Native Americans Are More Likely Than White People to Abstain From Alcohol, Study Says
Native Americans are often represented in the media as drinking far more excessively than other racial and ethnic groups in the United States — but new research shatters that damaging stereotype.
Native Americans' binge-drinking habits are on par with those of white people, according to a study by researchers at the University of Arizona. What's more, the study also found that Native Americans are more likely than white people to abstain from drinking alcohol.
To reach their findings, the researchers examined data on 4,000 Native Americans and 170,000 white people between 2009 and 2013 — originally collected as part of a survey by the U.S. Substance Abuse and Mental Health Services Administration, according to Science Daily. They also looked at a survey from the Centers for Disease Control and Prevention measuring how many times Native Americans and white people had drunk excessively in the past month.
Binge drinking — having five or more drinks at one occasion, one to four times a month — was comparable among the two groups — 17.3% among Native Americans, and 16.7% among whites.
A majority of Native Americans — nearly 60% — had abstained from drinking alcohol in the past month. Among white people, abstinence from drinking was the minority, at just 43.1%.
"In contrast to the 'Native American elevated alcohol consumption' belief, Native Americans compared to whites had lower or comparable rates across the range of alcohol measures examined," the study concluded.
"Of course, debunking a stereotype doesn't mean that alcohol problems don't exist," lead author James K. Cunningham said, according to Science Daily. "All major U.S. racial and ethnic groups face problems due to alcohol abuse, and alcohol use within those groups can vary with geographic location, age and gender."
Alcoholism is still a problem in Native American populations around the country. A 2008 federal report found that 11.7% of deaths among Native Americans and native Alaskans were alcohol-related — more than three times higher than the national average of 3.3%, according to the Associated Press. The greatest number of alcohol-related deaths reportedly occurred in Montana and South Dakota's Northern Plains region.
Why the disparity, if Native Americans' drinking habits are comparable to other groups'? For folks living on reservations, there can be significant hurdles to accessing treatment for alcohol abuse.
"Native Americans as a group have less access to medical care, safe housing and quality food, which can amplify health problems connected to alcohol," Teshia A. Solomon, an author of the study, said, according to Science Daily.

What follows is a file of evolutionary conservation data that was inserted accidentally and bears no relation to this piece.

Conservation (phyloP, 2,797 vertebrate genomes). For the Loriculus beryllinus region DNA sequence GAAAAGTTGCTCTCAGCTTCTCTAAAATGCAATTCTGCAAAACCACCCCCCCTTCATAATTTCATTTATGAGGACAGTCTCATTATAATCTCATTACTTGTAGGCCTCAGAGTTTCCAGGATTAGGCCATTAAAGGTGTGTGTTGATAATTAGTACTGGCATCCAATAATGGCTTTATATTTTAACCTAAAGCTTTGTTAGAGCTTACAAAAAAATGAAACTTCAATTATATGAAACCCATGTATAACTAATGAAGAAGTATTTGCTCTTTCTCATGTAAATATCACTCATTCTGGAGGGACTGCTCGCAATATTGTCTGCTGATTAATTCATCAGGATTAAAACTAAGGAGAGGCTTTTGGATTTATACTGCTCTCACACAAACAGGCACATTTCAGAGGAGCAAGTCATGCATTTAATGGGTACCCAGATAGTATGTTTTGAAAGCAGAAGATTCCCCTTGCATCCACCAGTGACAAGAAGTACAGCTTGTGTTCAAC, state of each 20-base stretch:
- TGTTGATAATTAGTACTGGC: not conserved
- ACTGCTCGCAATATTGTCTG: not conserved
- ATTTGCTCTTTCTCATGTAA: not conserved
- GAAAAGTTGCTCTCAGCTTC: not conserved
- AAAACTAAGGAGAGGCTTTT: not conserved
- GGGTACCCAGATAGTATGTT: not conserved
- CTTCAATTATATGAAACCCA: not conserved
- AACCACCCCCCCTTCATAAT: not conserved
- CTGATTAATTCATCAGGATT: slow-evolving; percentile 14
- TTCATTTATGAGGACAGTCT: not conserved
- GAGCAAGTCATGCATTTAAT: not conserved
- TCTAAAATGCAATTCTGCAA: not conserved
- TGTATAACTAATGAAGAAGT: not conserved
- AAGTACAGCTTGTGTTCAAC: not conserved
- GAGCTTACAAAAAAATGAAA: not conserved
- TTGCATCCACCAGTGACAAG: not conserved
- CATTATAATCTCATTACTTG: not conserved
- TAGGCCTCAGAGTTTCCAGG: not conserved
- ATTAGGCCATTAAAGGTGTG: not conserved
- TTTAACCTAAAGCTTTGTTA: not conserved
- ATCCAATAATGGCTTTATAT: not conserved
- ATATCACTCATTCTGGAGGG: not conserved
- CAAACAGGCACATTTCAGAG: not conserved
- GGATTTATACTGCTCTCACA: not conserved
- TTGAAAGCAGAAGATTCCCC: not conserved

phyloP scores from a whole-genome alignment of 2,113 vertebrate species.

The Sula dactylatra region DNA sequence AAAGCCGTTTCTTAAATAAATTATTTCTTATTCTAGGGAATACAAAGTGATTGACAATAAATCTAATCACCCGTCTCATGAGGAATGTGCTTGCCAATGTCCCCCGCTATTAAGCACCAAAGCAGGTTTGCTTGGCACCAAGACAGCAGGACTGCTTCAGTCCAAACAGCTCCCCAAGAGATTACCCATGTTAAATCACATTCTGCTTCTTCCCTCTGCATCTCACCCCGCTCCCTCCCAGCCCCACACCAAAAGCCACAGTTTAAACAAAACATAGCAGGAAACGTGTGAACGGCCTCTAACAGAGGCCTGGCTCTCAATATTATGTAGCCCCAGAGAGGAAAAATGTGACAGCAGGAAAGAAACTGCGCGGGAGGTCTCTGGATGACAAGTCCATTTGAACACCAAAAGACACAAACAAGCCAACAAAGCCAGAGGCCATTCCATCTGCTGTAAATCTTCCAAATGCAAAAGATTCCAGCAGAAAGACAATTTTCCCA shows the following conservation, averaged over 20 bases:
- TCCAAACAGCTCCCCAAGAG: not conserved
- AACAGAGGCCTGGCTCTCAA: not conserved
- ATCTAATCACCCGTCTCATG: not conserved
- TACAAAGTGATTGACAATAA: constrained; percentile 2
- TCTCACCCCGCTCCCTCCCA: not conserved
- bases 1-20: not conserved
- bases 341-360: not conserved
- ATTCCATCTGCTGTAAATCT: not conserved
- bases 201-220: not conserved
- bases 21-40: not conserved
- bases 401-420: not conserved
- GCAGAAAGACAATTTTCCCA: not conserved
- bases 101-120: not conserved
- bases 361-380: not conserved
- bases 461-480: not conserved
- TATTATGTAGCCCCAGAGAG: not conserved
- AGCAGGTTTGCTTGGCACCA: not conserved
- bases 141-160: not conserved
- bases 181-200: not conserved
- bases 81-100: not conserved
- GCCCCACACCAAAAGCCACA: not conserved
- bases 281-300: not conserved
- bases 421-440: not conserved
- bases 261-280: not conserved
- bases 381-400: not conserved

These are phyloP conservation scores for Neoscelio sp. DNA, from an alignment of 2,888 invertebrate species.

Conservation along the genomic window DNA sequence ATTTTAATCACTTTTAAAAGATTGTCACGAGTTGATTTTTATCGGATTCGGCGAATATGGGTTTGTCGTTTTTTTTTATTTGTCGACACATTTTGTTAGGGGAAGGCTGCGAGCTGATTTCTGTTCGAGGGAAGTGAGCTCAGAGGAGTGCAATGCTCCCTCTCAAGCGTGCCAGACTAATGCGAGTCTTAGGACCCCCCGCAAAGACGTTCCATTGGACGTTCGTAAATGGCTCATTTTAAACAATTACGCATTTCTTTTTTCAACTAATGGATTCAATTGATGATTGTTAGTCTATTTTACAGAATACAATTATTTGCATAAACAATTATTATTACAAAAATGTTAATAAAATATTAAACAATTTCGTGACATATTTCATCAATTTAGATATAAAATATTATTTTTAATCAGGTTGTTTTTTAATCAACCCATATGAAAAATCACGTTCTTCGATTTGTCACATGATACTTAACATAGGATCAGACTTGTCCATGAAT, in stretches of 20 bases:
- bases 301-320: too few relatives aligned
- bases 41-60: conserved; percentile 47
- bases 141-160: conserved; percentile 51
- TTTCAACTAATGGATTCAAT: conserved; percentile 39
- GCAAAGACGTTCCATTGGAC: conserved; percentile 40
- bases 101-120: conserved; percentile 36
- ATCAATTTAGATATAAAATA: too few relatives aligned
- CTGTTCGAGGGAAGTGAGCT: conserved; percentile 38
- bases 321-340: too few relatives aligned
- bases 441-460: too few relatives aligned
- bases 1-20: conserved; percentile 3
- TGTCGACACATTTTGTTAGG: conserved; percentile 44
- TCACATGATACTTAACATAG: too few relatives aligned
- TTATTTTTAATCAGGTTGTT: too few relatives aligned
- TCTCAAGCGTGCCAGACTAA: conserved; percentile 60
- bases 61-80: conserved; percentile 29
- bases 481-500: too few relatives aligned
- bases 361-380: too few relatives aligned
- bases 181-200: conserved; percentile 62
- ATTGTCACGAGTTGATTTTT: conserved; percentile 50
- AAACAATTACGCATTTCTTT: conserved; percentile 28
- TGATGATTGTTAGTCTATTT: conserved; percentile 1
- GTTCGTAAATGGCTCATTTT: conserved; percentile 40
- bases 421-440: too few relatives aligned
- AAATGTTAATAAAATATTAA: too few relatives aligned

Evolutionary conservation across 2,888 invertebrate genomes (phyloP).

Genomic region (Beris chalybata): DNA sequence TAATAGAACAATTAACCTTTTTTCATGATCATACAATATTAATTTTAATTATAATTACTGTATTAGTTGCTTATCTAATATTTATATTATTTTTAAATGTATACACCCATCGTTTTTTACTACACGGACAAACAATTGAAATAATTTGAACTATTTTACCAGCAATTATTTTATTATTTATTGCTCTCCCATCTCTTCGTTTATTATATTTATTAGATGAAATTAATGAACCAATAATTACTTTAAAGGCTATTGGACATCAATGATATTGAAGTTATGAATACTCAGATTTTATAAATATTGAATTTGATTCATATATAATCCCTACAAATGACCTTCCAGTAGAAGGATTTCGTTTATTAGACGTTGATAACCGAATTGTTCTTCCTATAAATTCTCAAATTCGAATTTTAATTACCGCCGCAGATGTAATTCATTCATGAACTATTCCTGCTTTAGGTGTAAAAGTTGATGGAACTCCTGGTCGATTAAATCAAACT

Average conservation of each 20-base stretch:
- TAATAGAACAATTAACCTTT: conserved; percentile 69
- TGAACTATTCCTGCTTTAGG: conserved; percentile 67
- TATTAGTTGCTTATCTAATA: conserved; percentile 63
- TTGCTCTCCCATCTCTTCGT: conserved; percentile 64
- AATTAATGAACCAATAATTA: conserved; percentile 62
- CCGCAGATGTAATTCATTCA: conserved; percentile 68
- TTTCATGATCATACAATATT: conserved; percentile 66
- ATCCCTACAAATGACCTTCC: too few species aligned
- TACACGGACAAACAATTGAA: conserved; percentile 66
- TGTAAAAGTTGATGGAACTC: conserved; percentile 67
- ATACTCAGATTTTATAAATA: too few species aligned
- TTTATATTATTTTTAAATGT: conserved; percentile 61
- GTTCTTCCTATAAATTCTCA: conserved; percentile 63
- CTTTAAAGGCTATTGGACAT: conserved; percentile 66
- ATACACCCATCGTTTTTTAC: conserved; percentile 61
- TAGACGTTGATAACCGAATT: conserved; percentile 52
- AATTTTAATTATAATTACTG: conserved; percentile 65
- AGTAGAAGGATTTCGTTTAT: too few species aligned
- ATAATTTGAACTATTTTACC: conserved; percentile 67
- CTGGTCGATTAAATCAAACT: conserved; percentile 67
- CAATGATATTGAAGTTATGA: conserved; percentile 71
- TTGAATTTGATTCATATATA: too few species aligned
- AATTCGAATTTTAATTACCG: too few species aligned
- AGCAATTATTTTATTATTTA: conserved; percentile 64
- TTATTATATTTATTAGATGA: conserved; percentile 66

For folks living on reservations, there can be significant hurdles to accessing treatment for alcohol abuse.
Wrongly assuming that certain groups — such as Native Americans — drink more heavily than others can have a number of damaging consequences, Cunningham said.
"For example, some employers might be reluctant to hire individuals from a group that has been stereotyped regarding alcohol," he said. "Patients from such a group, possibly wanting to avoid embarrassment, may be reluctant to discuss alcohol-related problems with their doctors."
Stereotyping a racial or ethnic group's alcohol habits can also have major health consequences. Consider the case of Lydia-Molly Tayara, an Inuk woman from the Canadian province of Quebec. For years, Tayara complained about her crippling stomach pain to doctors at a local medical clinic, according to the CBC.
"When the doctors' questioning changed from whether she drank, to how much she drank, she understood it to mean she was being profiled as yet another aboriginal person in Canada being accused of drinking herself sick," CBC reported.
"My first assumption was that they thought I was drinking and that I was probably spoiling my stomach, because that was the last diagnosis I got," Tayara said, according to CBC.
Tayara eventually learned, upon visiting a hospital in Montreal, that she had colon cancer that had spread to her liver and was beginning to spread to other organs. Doctors told her it could have been treated 15 or 20 years ago.
"That was the first time somebody mentioned cancer," Tayara said. "I couldn't believe it."
"Negative stereotyping of groups of people who have less access to health care creates even more health disparities," Myra Muramoto, another author of the study, said, according to Science Daily. "Based on a false negative stereotype, some health care providers may inaccurately attribute a presenting health problem to alcohol use and fail to appropriately diagnose and treat the problem."
Correction: Feb. 12, 2016